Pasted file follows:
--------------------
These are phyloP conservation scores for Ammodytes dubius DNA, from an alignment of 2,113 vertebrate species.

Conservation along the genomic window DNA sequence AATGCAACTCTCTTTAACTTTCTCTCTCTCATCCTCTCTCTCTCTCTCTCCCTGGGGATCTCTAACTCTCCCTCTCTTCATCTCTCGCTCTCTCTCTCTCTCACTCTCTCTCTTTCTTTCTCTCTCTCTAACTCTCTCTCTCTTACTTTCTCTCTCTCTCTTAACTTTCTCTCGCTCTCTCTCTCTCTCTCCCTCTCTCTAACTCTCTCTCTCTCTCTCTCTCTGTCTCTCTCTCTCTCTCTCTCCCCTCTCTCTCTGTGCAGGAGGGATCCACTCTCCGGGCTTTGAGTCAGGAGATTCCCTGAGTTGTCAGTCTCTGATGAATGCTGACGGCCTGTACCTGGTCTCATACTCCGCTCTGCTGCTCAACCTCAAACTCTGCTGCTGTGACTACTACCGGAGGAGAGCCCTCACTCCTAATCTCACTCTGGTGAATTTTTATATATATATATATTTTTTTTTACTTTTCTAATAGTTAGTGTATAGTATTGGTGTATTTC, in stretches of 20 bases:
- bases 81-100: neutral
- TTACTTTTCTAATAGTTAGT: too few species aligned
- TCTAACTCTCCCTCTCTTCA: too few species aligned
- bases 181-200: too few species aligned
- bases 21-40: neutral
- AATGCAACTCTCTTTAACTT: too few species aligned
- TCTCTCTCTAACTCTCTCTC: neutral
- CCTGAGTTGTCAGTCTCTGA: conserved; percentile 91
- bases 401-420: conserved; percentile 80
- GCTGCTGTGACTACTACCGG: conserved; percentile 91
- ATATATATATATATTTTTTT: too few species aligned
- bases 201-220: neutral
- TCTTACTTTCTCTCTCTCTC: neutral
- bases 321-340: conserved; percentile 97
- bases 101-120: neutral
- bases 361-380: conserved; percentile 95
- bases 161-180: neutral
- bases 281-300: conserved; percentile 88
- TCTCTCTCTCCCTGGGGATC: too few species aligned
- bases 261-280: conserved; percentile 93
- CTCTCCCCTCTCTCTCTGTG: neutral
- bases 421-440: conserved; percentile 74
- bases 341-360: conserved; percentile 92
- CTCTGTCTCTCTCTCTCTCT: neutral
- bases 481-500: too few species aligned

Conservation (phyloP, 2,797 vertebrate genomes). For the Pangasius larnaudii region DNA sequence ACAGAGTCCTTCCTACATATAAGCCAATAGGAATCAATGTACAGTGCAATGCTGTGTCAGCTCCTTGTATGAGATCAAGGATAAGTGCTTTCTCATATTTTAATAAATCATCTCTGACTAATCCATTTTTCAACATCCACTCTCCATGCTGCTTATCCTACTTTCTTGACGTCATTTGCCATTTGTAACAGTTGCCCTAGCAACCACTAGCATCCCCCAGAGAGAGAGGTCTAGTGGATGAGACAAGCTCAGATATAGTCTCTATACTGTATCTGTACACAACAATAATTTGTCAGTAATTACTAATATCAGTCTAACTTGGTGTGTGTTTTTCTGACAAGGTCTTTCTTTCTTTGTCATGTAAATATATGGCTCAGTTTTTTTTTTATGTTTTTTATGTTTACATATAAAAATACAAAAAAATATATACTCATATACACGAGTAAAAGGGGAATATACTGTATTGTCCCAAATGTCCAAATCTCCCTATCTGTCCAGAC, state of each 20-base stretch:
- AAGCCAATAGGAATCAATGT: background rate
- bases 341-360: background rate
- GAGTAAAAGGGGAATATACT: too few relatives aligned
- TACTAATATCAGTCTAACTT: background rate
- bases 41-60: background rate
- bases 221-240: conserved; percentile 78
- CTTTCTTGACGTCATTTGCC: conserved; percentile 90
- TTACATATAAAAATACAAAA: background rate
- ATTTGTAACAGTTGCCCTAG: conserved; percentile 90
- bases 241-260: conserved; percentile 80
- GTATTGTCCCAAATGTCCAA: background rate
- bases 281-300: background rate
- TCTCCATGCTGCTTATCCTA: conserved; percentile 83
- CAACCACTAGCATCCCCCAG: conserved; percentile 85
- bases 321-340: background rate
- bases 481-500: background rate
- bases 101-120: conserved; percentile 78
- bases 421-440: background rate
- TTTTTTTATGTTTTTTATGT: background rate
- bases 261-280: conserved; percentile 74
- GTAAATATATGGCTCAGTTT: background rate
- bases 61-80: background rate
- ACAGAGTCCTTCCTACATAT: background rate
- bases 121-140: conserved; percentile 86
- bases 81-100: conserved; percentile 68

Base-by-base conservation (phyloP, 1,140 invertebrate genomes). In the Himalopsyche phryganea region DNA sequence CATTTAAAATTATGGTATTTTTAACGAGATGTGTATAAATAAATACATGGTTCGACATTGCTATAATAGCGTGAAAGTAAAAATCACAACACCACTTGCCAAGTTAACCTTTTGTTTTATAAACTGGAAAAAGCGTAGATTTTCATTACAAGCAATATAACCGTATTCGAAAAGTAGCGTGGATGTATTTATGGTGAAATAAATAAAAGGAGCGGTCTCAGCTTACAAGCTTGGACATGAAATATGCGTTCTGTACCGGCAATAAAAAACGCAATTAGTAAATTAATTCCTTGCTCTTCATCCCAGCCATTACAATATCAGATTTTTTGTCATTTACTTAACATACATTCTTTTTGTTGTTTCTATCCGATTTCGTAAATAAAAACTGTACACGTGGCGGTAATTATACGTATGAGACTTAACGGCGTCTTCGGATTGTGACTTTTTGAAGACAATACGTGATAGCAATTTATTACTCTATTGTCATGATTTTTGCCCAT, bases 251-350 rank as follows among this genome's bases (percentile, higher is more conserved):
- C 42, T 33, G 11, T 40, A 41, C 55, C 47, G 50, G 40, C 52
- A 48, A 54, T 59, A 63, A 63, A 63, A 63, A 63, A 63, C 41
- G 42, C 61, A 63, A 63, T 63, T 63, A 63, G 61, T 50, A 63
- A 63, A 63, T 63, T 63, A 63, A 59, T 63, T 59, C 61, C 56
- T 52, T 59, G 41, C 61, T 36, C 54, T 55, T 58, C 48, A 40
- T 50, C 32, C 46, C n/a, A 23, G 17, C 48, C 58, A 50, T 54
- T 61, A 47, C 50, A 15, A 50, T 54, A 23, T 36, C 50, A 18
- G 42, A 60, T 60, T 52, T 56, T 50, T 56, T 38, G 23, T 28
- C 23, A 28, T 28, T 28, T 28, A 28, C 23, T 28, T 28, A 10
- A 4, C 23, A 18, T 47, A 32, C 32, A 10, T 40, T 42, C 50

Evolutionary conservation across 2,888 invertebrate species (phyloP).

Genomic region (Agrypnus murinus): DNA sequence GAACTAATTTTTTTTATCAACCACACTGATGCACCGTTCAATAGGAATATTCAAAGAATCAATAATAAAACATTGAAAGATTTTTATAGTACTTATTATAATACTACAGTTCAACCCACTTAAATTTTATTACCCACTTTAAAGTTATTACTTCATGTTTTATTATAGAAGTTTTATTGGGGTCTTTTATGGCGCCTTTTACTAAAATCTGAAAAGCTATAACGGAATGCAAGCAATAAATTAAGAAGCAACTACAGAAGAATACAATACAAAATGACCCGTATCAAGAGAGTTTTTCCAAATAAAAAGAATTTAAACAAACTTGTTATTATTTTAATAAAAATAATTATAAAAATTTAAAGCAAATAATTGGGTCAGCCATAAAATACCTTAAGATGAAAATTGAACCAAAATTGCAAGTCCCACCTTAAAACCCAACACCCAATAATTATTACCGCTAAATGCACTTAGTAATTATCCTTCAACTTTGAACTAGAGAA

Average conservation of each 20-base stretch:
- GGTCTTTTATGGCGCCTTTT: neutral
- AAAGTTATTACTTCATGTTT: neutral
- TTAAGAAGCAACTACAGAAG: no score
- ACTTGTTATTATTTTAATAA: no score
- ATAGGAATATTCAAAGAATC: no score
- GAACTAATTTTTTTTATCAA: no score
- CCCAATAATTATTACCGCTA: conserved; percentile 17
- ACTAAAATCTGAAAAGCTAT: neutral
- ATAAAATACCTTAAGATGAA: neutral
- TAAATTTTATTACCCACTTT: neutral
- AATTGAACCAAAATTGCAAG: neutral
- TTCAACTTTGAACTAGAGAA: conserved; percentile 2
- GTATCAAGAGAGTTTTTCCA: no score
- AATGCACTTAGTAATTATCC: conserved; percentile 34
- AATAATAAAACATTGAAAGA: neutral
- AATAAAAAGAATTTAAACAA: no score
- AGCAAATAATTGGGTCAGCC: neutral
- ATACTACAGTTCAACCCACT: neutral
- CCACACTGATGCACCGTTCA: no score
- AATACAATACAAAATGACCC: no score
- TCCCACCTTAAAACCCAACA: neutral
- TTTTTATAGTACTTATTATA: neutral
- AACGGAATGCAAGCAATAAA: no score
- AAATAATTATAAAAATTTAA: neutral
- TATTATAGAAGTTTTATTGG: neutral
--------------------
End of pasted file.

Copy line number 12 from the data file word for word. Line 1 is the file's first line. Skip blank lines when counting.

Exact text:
- GCTGCTGTGACTACTACCGG: conserved; percentile 91